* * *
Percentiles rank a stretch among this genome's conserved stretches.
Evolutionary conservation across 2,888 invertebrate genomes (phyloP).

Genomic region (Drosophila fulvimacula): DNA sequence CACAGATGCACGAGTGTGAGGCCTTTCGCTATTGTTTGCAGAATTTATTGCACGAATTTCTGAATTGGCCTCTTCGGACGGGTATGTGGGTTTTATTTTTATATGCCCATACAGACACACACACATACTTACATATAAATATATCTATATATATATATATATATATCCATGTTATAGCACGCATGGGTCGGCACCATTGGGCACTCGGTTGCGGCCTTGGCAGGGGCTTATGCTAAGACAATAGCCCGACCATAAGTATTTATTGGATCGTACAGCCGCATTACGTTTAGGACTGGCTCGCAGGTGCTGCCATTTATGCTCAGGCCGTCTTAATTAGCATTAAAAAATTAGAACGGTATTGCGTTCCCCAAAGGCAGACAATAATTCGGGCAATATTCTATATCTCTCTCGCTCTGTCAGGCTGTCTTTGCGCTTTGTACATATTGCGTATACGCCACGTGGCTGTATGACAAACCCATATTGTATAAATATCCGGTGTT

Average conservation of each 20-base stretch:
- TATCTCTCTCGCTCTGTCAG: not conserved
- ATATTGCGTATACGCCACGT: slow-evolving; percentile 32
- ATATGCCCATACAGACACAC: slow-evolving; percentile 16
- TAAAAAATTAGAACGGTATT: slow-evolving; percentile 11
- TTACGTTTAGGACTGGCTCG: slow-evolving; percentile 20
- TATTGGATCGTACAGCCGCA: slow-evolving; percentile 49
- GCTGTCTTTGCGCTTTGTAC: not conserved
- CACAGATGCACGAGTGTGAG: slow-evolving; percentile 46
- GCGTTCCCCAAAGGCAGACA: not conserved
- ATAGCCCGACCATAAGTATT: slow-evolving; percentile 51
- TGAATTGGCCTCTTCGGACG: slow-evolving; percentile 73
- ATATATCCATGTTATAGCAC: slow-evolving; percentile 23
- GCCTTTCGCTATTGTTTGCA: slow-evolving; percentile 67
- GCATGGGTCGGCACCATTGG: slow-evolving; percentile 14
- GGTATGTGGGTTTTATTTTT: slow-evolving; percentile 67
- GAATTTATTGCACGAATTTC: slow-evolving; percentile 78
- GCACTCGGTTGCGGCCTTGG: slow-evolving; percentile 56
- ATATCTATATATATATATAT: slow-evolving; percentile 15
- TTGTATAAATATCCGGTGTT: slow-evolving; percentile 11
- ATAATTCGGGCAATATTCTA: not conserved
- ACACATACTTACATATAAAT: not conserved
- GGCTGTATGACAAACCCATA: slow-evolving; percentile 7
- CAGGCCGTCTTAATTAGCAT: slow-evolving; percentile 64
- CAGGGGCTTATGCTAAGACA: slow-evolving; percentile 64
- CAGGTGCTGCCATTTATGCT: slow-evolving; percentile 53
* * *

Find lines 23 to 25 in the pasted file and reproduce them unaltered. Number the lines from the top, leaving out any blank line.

- TTGTATAAATATCCGGTGTT: slow-evolving; percentile 11
- ATAATTCGGGCAATATTCTA: not conserved
- ACACATACTTACATATAAAT: not conserved